Vermont based Ice Cream manufacturer and retailer is known for its unique flavors and good quality products. However, in addition to their ice cream products, the company is also famous for its progressive political beliefs. These were most recently highlighted in a virtual and physical art installation that urged Americans to register to vote.

          The installation is also largely an honorary tribute to legislature and civil rights activist John Lewis. John Lewis is famous for his extensive work with the civil rights movement. He is known for promoting the concept of “good trouble”, an echo of Martin Luther King Junior’s emphasis on civil disobedience. Unfortunately, he passed away at the age of eighty in July.

          To honor his legacy, the ice cream company released an exhibit called “The Long March.” A statement from Ben and Jerry’s spokesperson highlighted the objective of the installment: “We had the honor and blessing of hosting John Lewis and his co-author, Andrew Aydin, here at Ben & Jerry’s last fall to share their #1 New York Times bestseller. We are honored and fortunate now to share the congressman’s legacy with our fans and the world by featuring THE LONG MARCH.”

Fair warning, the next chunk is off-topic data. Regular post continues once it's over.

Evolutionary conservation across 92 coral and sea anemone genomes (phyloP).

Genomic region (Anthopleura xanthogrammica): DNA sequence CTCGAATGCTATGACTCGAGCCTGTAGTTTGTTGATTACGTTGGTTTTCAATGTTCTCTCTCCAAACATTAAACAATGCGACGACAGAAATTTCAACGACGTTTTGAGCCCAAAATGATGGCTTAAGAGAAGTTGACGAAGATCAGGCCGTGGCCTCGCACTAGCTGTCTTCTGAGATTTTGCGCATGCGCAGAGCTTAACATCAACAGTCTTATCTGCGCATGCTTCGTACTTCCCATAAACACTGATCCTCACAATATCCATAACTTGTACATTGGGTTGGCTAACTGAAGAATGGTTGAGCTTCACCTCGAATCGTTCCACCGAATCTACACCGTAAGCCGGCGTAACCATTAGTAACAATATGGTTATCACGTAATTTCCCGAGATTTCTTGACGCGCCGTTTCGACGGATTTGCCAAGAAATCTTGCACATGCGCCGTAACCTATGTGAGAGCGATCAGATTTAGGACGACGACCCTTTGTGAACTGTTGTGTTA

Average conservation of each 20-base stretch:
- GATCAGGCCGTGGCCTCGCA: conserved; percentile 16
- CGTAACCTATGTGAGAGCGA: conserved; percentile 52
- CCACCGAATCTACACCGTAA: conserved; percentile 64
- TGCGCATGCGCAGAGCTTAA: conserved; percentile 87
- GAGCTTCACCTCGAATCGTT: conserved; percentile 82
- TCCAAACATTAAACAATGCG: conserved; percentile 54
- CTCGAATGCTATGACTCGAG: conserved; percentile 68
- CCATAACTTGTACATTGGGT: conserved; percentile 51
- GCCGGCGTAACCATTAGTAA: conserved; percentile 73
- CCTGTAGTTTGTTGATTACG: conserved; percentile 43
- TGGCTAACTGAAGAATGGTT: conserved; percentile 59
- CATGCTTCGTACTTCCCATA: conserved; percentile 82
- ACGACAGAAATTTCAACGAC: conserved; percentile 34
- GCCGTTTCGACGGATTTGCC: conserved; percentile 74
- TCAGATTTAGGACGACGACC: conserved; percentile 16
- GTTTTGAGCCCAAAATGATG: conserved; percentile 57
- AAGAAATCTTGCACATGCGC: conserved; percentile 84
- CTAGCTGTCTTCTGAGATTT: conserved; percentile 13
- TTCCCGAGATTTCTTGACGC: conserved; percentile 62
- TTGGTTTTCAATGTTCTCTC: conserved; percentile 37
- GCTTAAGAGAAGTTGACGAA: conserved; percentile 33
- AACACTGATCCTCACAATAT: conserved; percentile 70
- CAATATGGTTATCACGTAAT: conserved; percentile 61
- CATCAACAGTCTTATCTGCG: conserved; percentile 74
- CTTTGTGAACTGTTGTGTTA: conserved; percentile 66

The political stance Ben and Jerry’s has taken is not a new trend. For quite some time the company has been dedicated to be socially conscious and responsible, even progressive. It seems as though other companies are starting to take a page from Ben and Jerry’s book.

          Companies such as Trader Joes, Uncle Ben’s Rice, and Quaker have all taken steps to make their product lines more inclusive. They are doing so by eliminating branding and marketing that can be associated with racial stereotypes.

          The shifts companies are making is indicative of a changing political climate. In the wake of the deaths of individuals such as George Floyd and Elijah McClain—among so many more—demands a change to the system problems faced by black people. Companies like Ben and Jerry’s believes voting is one of the best methods to make substantive change in society. As such, they are drawing upon the legacy of a popular voting rights advocate to distribute their message.

          Despite the good intentions behind Ben and Jerry’s decision to promote voter registration, more conservative commentators have lambasted the ice cream manufacturer. They claim that the company is unnecessarily making nonpolitical products, such as ice cream, into a political argument.